Why You Can’t Have Nice Things

Originally published at Mob | United | Malcolm | Sheppard. Please leave any comments there.

A couple of years ago I had this client — great guy, worked with him a few times. He’s a former tabletop RPG player and was really interested in bringing some of the ideas he loved from that into a new arena in the form of some cool online tools. We looked at the market at the time and determined that the service was pretty much tailor-made for roleplayers and that they were the most natural early adopters.

Once we got actual tabletop gamers from the “leading edge” of the hobby, he discovered they were so insufferable he changed his business model to stop attracting them. They were bad for business. They weren’t the gamers he remembered having fun with. They were assholes.

How were they assholes? My client used a bunch of methods to tag RPG players and monitor them moving through the system. This is what he found out about them:

  • Instead of having social conversations, they focused on concrete goals.
  • They related to content in a cynical fashion.
  • They dissuaded other users from getting involved with the content.
  • They resisted most desired behaviors (that is, the stuff that actually might make money).
  • They complained all the goddamn time.

Because it was easy to track user origins, we knew this was more true for gamers, than general users. So the counterargument that everybody on the internet is like this doesn’t work. They aren’t.

This story of mine — a true story, though I’ve kept names out of it — is not unique. It’s why even though there are millions of lapsed gamers, transmedia developers shy away from developing them as an audience. Over on Twitter Gareth-Michael Skarka talked about how transmedia takes lessons from RPGs, but isn’t interested in the RPG audience. Yeah, that’s pretty much true. There are millions of lapsed gamers, but in my experience they’re largely considered no benefit to or a pox on growth.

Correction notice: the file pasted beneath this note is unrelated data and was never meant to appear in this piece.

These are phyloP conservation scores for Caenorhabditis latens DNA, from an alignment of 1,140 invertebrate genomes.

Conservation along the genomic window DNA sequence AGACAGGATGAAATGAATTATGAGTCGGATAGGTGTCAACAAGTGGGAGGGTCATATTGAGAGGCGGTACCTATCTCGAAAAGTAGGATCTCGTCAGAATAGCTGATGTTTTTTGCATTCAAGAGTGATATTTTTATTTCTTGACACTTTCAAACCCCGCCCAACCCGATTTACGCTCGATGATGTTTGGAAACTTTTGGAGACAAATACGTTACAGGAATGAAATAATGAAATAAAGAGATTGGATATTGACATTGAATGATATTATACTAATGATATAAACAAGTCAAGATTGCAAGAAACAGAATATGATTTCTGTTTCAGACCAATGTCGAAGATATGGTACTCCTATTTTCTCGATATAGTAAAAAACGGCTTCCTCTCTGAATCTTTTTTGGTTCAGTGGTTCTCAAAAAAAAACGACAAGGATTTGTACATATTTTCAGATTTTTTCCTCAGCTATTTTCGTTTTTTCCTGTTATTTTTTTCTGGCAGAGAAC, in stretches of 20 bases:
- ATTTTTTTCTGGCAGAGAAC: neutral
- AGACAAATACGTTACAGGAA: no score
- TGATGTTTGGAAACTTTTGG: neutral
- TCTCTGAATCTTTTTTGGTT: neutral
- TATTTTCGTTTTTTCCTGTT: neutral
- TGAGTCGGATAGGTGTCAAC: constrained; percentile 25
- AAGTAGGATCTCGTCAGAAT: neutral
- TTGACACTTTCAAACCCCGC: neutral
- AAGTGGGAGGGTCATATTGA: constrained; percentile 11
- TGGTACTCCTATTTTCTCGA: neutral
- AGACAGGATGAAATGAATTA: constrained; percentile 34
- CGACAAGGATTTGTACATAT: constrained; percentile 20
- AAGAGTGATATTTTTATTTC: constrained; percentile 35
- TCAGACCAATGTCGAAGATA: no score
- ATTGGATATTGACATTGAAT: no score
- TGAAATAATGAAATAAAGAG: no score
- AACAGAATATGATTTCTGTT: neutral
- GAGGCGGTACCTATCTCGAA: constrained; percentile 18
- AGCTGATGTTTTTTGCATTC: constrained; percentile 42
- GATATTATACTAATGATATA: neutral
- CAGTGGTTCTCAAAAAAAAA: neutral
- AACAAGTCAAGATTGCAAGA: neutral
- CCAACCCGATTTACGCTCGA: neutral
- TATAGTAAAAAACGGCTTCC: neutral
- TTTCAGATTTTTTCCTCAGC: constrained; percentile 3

I’ve met plenty of great gamers, and I don’t think the bad traits listed above belong to the majority — just the ones who have a strong online presence, who the CMO and co. are going to look at after the nerd in the project makes an argument for his peeps.

Meanwhile, the tabletop’s anti-intelligentsia are roaming Outer Fucking Space complaining that they don’t get enough respect, service and other super-good stuff that nobody with a good long term business plan should be especially eager to provide. They are right to think that as a bloc, gamers (not just them, but the whole group of people who are familiar with tabletop RPGs) could have significant power in the market, but don’t understand that they are undermining this power.

One of the first things you learn in any marketing program is that you not only don’t have to cater to everybody, but that you shouldn’t. There are customers out there who can faithfully buy from you and still run your company into the ground. Effective marketing includes making these people go away with a minimum of fuss. Smart folks avoid the temptation to poach from toxic segments. For example, if you want 10,000 subscribers/buyers by a given date it might be easy to grab early adopters from a certain segment to hit this target, but if that segment drives other people away, you’ll miss future growth targets.

This applies to tabletop RPG companies as much as it does to ventures that might pull gamers from the tabletop to somewhere else. WotC’s D&D Encounters may look a bit desperate but it’s smart enough to provide alternatives to the established D&D community. Lapsed gamers can take a fresh look at D&D without getting involved in the war between edition adherents, meeting character-build zombies, or dealing with other public killjoys. The killjoys . . . well there’s a point where you realize that rational decision making doesn’t come into it.

When the visible side of a fanbase doesn’t react with nuance, who wants to deal with that? It means that group will be difficult to work with, conservative and socially intractable. There might be great people beneath the surface, but not everybody has the time or money or interest to do that. You’re not going to get a second chance when there are much nicer people out there to please.

How could gamers be nicer people? Do the opposite of what you did in bullet points up at the beginning of this piece:

  • Be friendly, casual and socially full-featured. Shut up about storming the castle every once and a while (and don’t just replace that with combative garbage about some other field.)
  • Demonstrate that you appreciate the content instead of developing some fucked up hateful relationship with it. If you don’t like it by all means, move on.
  • Respect neophyte insights that jerkwad gamers think are naive or problematic.
  • Make peace with the fact that people want money for things and have models for doing so. If you don’t like the model, stay the hell away from the product.
  • Create/mod in response to preferences that you will own instead of some inevitable truth you’ll crap on something for defying.

I would really like the tabletop RPG community to be at the center of roleplaying in all media, sharing their insights, but it’s not going to happen unless that center attracts.

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